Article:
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Facility Management Inspiration and Career Opportunities for Future Workplace Leaders

Bobby LaRon, M.S. is Director of Administrative Services at Oregon Public Broadcasting and also serves as a volunteer and an active member of IFMA. Mike Petrusky asks Bobby about his FM story and learns what he most enjoys about serving the people at his workplace. Bobby is passionate about elevating the FM community through IFMA … Continue reading "Facility Management Inspiration and Career Opportunities for Future Workplace Leaders"

Facility Management Inspiration and Career Opportunities for Future Workplace Leaders

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Bobby LaRon, M.S. is Director of Administrative Services at Oregon Public Broadcasting and also serves as a volunteer and an active member of IFMA. Mike Petrusky asks Bobby about his FM story and learns what he most enjoys about serving the people at his workplace. Bobby is passionate about elevating the FM community through IFMA and he encourages the next generation of FM leaders by helping to make them aware of the great opportunities available in the facility management profession. The future of the built environment will require workplace leaders to leverage the expertise of others and Bobby discusses lessons he has learned from Dr. Dean Kashiwagi about the best value approach to facility management. Mike and Bobby share stories from their time together at IFMA’s World Workplace and also chat about movies and music making this episode informative, inspirational and a lot of fun!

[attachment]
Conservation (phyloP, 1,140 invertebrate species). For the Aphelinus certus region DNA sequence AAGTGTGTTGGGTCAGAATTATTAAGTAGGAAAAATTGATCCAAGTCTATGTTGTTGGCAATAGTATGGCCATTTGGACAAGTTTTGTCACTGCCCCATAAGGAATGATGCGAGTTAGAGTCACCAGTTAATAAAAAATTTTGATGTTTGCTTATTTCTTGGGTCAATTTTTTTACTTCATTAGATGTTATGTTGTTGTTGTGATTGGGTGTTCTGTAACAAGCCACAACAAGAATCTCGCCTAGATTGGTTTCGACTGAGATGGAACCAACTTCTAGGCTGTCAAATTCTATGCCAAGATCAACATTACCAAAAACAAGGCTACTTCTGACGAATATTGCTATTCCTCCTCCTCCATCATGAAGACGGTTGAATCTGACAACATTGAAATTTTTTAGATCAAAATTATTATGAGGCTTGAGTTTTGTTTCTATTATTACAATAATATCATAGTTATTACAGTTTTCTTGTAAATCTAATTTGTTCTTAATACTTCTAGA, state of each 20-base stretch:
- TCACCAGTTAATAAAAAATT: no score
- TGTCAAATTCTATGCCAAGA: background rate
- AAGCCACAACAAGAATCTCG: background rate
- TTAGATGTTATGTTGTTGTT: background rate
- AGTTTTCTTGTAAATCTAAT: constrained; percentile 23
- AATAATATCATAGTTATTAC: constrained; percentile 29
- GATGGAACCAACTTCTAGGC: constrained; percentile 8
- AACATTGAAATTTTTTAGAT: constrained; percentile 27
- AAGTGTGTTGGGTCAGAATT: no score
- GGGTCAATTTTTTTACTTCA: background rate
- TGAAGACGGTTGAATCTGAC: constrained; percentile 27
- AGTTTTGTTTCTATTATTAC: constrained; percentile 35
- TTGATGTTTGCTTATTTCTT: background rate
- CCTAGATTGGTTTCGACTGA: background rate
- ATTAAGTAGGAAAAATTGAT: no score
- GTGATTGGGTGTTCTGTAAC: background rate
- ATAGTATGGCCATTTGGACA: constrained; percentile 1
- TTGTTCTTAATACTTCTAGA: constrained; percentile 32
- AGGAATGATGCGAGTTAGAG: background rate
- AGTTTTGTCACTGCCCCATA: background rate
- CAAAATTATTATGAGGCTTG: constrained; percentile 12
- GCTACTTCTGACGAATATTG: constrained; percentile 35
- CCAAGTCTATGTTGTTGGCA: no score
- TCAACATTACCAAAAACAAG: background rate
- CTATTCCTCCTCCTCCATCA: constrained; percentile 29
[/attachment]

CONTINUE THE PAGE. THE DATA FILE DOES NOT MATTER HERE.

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Read the full transcript:

Mike P. (00:02):

Hi everyone. Mike P. here and I have two big announcements for you. First, I am thrilled to tell you that we have just launched a new website to serve as the home of this podcast. You can check it out now at There you will find not only the latest episode of the show, but a link to our complete searchable archive of interviews. Plus the new site has available for free download research reports and white papers about the latest industry trends and available technologies.